Games have been used as a teaching tool since playing cards emerged in China during the ninth century. Chess was developed in the Middle Ages to teach combat moves. Jump ahead a millennium, and humans are playing games against computers.
For example, one of the first e-learning tools for students was “The Oregon Trail,” which was released in 1971 before computers became mainstream. The series is still available on practically every operating system platform. Today, corporations are examining gamification and game-based learning to teach their employees valuable skills.
E-Learning’s Evolution into Gamification
E-learning naturally moved into the corporate world as quickly as it did in the nation’s classroom. Businesses from most industries have been using e-learning tools for a few decades to train employees on new office technologies, HR policies, and how to adopt new approaches. However, gamification and game-based learning are not quite the same. As eLearning Industry points out:
- Game-based learning has a defined learning objective. It is immersive and teaches students a methodology to meet a defined objective.
- Gamification applies elements of a game to an existing training or education platform. It can be developed independently. It relies on incentives like points, rewards and recognition to keep students interested. Gamified environments thrive on competition among students.
Online gamification is a great option for busy or traveling employees because they can complete training at home or on the road. But gamification can also be applied to instructor led live training using the same incentives.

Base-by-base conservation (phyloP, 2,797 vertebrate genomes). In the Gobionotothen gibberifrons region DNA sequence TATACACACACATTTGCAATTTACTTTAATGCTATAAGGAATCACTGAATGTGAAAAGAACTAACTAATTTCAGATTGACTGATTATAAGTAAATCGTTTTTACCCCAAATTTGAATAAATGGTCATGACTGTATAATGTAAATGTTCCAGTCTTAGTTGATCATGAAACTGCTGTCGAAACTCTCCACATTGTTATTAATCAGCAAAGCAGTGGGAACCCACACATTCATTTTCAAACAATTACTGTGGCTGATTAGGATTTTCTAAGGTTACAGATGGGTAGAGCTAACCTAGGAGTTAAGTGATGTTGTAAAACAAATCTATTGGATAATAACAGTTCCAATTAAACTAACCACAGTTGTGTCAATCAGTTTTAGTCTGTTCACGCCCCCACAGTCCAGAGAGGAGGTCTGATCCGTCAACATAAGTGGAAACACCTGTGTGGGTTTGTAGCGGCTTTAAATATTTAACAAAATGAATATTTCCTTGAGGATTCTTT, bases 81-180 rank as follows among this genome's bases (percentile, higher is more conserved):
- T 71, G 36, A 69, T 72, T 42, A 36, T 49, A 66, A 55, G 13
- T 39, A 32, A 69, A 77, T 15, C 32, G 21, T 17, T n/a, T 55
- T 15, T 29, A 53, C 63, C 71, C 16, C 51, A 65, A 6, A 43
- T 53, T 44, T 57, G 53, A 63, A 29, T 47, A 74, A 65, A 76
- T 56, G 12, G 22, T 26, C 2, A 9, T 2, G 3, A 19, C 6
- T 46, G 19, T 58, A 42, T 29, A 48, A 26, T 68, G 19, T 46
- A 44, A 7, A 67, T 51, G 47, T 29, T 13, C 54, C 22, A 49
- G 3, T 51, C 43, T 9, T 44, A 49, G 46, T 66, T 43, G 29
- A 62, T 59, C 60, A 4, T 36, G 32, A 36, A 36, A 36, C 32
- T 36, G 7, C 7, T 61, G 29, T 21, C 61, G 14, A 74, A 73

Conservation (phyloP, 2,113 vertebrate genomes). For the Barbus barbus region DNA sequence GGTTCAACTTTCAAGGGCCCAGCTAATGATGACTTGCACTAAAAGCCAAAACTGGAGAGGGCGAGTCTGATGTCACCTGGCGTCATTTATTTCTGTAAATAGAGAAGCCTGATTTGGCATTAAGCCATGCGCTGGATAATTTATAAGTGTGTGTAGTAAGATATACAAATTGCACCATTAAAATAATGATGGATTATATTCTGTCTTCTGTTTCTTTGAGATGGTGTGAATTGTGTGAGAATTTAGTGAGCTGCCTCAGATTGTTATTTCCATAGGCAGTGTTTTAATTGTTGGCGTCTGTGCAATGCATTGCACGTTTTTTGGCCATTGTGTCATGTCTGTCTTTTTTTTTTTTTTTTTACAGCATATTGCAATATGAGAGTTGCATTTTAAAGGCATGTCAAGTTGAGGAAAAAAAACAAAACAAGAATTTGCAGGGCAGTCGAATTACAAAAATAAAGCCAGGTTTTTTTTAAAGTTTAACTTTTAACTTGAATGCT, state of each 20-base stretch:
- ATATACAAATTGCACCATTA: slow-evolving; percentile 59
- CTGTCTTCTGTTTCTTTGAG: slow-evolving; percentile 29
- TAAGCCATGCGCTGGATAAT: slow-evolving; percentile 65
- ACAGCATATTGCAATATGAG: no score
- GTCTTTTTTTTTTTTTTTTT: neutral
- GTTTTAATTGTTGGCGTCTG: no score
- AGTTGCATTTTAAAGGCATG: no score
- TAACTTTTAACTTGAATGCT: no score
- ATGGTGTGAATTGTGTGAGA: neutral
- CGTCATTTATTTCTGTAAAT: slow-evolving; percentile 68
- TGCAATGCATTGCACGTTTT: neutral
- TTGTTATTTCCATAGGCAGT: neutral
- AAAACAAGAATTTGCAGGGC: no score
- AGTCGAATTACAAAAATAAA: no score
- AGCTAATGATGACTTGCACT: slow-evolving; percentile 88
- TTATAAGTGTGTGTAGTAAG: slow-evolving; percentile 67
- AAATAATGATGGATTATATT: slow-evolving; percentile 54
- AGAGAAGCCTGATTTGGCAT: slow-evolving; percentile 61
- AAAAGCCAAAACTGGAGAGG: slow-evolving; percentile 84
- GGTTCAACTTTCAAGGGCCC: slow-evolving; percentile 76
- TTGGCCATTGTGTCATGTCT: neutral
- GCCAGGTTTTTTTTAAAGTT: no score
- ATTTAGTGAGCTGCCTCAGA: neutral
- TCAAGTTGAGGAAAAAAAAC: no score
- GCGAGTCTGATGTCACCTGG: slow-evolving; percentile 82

Gamification Supports Corporate Training Initiatives
Many businesses shy away from game-based learning initiatives because they are expensive and take time and resources to develop. But gamification can be added to business’ current training pretty easily. Adding gamification to group training scenarios is usually a low cost, flexible option.
One of the benefits of this type of training is that it taps into the naturally competitive atmosphere of the workplace. As Oracle’s online journal Profit claims, gamification creates positive peer pressure to collaborate, share knowledge and develop new skills the company wants for its employees. You can start with something as simple as earning badges that boost an employee’s internal resume and helps him or her at review time, or more complicated point-based systems and leader boards that build toward prizes.
CIO uses Deloitte’s Leadership Academy as an example of gamification. Deloitte put its catalog online and used tools from Badgeville to gamify its offerings. Badges are displayed on a leader board, which helps employees stand out against their peers. Almost 50 percent of employees who visit the Leadership Academy’s online portal return to it each day to earn an average of three badges. People feel like champions when they’ve earned a badge, explains Frank Farrall from Deloitte Digital.
How have you used gamification in your corporate training efforts? Please share in the comments below.